Nevada Employment Lawyer

You might have heard of “whistleblower” and sexual harassment protection laws; these are employment law (i.e. “labor law”) issues that make the news.  Labor laws seek to protect workers from unfair pay and abuse, including unsafe and unhealthy working conditions.  With the empowerment of labor unions and labor laws, working conditions have improved vastly; however, there remain challenging issues in the workplace.

Employment law attorneys handle all legal issues related to the employee – employer relationship, including hiring procedures, employee job tasks, compensation, advancement, review and ending the employment relationship.

Legal Issues Related to Employment Law
You likely have seen headlines regarding controversial immigration laws; most immigration laws have labor law components.  No legal issue exists independently; there are always related legal issues.  Labor law/employment law encompasses all of these legal issues:  workers’ compensation law, wage laws, child labor laws, tax law, privacy laws, contract law, sexual harassment laws, anti-discrimination laws, whistleblower laws, ERISA laws, union formation laws and immigration laws.


Employment FAQs

Do I have a right to workers’ compensation benefits if I’m injured on the job?
Yes, virtually all employers are required to provide workers’ compensation insurance which pays your medical expenses, short term disability wage replacement, and permanent disability payments, as appropriate, if you are injured on the job.
The workers’ compensation system was developed to get injured workers healthy and back on the job, without having to go through lengthy, expensive and antagonizing litigation. If you intend to file for workers compensation, it is important to learn the rules and deadlines for doing so, immediately.  Many timeframes for workers compensation can pop up quickly and, if missed, could hurt your chances of a monetary recovery.  Your employer should maintain information about these rules and deadlines in your workplace.

What kind of rights do employees have in the workplace?
All workers have the right to be safe while working and to workers’ compensation benefits if injured on the job.  In addition, workers have a right to fair wages, limited maximum hours, medical benefits and to family and medical leave as well as the right to be free from discrimination.  Additionally, all workers are entitled to that which their employer promises them.  Commitments made in an employee handbook are viewed as part of the “employment contract” between employers and employees.  Workers may be entitled to pursue membership in a labor union, depending on a variety of factors. An attorney in this area should be consulted to evaluate a given situation.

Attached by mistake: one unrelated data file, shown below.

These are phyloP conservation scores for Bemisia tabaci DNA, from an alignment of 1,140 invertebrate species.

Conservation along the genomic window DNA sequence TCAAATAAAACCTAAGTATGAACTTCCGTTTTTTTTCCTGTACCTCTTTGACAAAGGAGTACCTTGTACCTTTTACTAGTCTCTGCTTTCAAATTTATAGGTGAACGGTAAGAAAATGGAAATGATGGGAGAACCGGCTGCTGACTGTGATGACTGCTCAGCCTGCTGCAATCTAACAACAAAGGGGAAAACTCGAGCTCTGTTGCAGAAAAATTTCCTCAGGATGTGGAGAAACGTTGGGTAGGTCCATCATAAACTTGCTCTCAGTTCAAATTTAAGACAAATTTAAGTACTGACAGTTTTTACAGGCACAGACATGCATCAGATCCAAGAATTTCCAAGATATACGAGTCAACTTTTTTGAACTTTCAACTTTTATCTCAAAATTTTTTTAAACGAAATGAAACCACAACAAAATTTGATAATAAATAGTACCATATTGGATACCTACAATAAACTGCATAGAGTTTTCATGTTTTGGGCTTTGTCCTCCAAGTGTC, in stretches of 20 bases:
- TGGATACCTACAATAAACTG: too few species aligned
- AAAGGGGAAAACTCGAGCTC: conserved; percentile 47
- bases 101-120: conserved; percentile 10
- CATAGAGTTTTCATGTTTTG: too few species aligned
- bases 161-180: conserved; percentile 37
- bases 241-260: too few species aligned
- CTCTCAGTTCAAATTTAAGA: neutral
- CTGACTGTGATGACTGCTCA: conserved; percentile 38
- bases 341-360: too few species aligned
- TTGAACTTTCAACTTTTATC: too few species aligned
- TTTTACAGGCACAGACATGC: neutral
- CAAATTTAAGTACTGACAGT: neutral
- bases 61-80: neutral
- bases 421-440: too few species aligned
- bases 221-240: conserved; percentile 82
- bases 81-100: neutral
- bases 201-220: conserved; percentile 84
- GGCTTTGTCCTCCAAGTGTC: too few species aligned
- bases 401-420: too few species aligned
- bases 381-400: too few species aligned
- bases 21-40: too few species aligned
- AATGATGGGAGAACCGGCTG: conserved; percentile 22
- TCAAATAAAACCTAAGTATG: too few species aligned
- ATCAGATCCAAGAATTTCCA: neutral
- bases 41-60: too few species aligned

Do child labor laws still exist?
Although American children are no longer working in factories or coal mines, child labor laws still necessarily exist.  Child labor laws protect children age 17 and younger.  They restrict both the number of hours a child can work as well as the actual hours of the day a child, under the age of 16, can work.  Due to safety concerns, certain hazardous work is not permitted for children.

How do I know if I should consult with an employment law attorney?
If you have any questions or concerns about anything within the scope of the employer and employee relationship, it is likely in your best interest to consult with an employment law attorney.
Examples of questions you may have are how to hire employees, how to fire a difficult employee, what benefits must be offered, and how to prevent work place sexual harassment and how to comply with a host of other state and federal laws that govern the workplace (i.e., Occupational Safety and Health, Fair Labor Standards, etc.)  Remember that employment law attorneys are also called “labor law lawyers.”


Employment Glossary

At Will Employment

“Employment At Will” means that an employee can quit a position (i.e. end their employment with an employer) whenever they choose to.  From an employer’s perspective, this means that an employee can be fired for a good reason, a bad reason or no reason at all, so long as the reason for the firing does not violate state and/or federal statutes (i.e., anti-discrimination, etc.)

The reasons why an employee leaves a position are often complicated and the subject of great dispute.  Lawyers in this area are trained to evaluate situations such as these, to determine if statutes could have been violated.

Discrimination
An individual worker cannot be treated differently than any other worker during hiring, in the workplace, or be terminated because of race, gender, pregnancy, religion, disability, sexual orientation, genetic formation, or veteran status.

Equal Pay Act
The “Equal Pay Act” mandates that, regardless of gender, employers must pay all employees who do the same work, the same pay.

Cafeteria Plan

This term refers to legal defense plans where employees select the benefits they wish to receive from among several options.  Employees then pay only for the services that they consume.

OSHA
“OSHA” stands for “Occupational Safety & Health Administration;” it’s the federal agency which creates and enforces workplace safety and health rules.  This agency also works in tandem with a state-based Nevada equivalent.

Whistleblower
A “whistleblower” is an employee who alerts authorities (i.e. “blows the whistle) to employer misconduct and illegal practices.  Both state and federal laws protect whistleblowers.